Training residents to become educators can involve a variety of teaching activities, including precepting students, giving didactic lectures, and leading small case conferences. Resident involvement as co-preceptors in experiential teaching can potentially increase the number of students that can be effectively supervised according to the American College of Clinical Pharmacy (ACCP) and ASHP.3-5  Utilizing residents as preceptors for Advanced Pharmacy Practice Experiences (APPE) and Introductory Pharmacy Practice Experiences students fits the layered learning model as described by ASHP.6  This layered learning model has been touted as an innovative approach to educate pharmacy students and residents while expanding patient care services. By learning from residents, pharmacy students gain firsthand exposure to postgraduate training. As recent graduates, resident educators may present material in a manner that students can relate to more easily compared to more senior clinicians.7  A positive interaction with a resident preceptor may motivate students to pursue a residency.7  For the purposes of developing competent educators, not just as faculty but also as clinicians who provide education to students and other health professionals as part of routine practice, residents should undergo formalized resident teaching, possibly via a structured certificate program.8,9  A successful experience may increase resident confidence and interest in academia.5,9,10  Recruitment of residency-trained pharmacists is likely to grow with continued expansion of accredited US pharmacy programs, which have increased from 72 in 1987 to 135 in 2015.11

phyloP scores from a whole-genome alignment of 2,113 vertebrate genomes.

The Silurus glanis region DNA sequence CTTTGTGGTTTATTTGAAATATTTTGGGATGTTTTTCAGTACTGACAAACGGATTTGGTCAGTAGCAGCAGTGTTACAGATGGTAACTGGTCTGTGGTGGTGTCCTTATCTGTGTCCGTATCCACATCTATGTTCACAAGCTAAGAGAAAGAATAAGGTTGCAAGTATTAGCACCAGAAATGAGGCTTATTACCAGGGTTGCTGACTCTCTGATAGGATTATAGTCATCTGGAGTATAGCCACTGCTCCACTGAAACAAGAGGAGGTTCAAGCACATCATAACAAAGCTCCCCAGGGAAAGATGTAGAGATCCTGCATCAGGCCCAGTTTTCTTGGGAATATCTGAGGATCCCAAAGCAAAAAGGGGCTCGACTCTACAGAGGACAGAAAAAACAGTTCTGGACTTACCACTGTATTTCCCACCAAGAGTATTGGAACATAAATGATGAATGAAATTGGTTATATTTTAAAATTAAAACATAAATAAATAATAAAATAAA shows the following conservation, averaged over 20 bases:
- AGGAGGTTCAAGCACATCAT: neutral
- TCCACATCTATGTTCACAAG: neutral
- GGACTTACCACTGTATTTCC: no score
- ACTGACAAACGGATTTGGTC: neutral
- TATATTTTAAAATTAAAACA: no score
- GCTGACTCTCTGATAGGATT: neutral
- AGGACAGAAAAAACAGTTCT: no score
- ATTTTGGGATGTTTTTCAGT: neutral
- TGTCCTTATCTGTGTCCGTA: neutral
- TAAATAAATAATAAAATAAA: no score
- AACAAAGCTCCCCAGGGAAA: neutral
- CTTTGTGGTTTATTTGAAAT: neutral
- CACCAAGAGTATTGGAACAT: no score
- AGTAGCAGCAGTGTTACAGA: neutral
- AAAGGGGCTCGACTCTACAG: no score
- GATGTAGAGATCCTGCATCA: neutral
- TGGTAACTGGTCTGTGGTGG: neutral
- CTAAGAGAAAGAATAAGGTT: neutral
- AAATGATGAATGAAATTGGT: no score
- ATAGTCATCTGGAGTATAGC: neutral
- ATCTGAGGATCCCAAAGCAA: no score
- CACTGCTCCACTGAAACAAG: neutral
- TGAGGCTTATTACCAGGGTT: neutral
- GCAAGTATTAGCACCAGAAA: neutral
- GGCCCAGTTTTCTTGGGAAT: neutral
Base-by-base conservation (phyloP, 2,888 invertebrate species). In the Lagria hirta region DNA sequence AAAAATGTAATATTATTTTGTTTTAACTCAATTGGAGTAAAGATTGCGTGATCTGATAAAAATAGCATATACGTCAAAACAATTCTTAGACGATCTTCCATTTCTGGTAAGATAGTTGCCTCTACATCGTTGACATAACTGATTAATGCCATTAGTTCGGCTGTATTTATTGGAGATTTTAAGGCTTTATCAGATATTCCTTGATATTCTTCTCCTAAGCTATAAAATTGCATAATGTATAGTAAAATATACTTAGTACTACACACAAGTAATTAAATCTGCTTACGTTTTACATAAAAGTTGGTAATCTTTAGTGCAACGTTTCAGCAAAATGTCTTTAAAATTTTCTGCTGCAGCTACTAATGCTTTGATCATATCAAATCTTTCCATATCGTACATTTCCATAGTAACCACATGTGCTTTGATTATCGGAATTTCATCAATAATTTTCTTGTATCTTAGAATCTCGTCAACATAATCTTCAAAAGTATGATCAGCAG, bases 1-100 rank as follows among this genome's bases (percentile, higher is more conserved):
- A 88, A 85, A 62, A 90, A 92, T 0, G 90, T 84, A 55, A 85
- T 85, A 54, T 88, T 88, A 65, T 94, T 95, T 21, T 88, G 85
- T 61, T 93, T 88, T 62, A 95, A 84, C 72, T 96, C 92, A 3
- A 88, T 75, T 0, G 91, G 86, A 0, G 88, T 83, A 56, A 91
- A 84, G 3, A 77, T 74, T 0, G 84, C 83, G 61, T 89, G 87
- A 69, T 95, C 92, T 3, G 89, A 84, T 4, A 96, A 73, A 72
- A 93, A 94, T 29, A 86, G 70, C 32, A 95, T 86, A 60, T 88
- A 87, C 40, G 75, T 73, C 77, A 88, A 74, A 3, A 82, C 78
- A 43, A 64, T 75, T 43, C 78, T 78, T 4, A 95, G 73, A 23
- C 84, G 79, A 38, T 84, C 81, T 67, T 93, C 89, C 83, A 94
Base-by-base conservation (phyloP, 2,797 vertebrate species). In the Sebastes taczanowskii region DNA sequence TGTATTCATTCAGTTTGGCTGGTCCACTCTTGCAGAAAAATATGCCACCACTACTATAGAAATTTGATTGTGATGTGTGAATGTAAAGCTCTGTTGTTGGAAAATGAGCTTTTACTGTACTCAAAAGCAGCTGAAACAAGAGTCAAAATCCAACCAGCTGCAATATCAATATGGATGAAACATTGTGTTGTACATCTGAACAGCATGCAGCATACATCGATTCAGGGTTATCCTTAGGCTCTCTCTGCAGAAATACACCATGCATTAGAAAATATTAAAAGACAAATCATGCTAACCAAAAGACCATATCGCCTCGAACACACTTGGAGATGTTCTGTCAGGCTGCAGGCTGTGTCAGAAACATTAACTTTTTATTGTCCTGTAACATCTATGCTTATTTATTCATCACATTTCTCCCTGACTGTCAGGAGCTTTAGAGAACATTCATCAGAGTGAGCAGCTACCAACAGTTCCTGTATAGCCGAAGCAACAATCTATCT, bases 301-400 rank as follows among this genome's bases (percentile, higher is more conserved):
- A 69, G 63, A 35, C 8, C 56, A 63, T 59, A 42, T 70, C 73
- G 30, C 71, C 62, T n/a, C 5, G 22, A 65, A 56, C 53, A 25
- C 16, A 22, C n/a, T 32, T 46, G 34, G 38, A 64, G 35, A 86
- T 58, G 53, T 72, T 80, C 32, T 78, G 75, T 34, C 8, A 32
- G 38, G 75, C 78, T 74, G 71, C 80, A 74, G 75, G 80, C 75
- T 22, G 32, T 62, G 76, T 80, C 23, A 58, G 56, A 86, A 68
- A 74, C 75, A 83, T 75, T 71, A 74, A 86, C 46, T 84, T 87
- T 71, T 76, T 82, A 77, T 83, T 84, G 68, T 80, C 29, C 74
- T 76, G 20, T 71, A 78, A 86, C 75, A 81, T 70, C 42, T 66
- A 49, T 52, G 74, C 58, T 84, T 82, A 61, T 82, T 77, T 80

The College of Psychiatric and Neurologic Pharmacists (CPNP) curriculum paper task force asked accredited pharmacy programs to report resident involvement in didactic and experiential teaching.11  This was done as part of an electronic survey on psychiatry and neurology curricula for the 2014-15 academic year.11  A second survey was sent to CPNP members with board certification and an academic affiliation asking them to share their recommendations for optimal teaching of psychiatry and neurology content in Doctor of Pharmacy curricula.11  The objective of this article is to describe resident teaching in psychiatry and neurology in accredited pharmacy programs as reported by respondents to CPNP's pharmacy program curriculum survey.

Unpublished data on resident teaching from the program survey of CPNP's curriculum paper entitled, “Curriculum in Psychiatry and Neurology for Pharmacy Programs” was utilized for this article.11  Data were gathered from an electronic survey sent to a curricular representative from each of 133 accredited pharmacy programs in the United States as of July 2015. Programs were asked to report on curricular content in psychiatry and neurology and to describe credentials of faculty. Curricular content was the focus of the survey, but 2 questions on resident teaching were included. The survey was approved by the University of Southern California's Institutional Review Board. Overall curriculum survey methodology has been published.11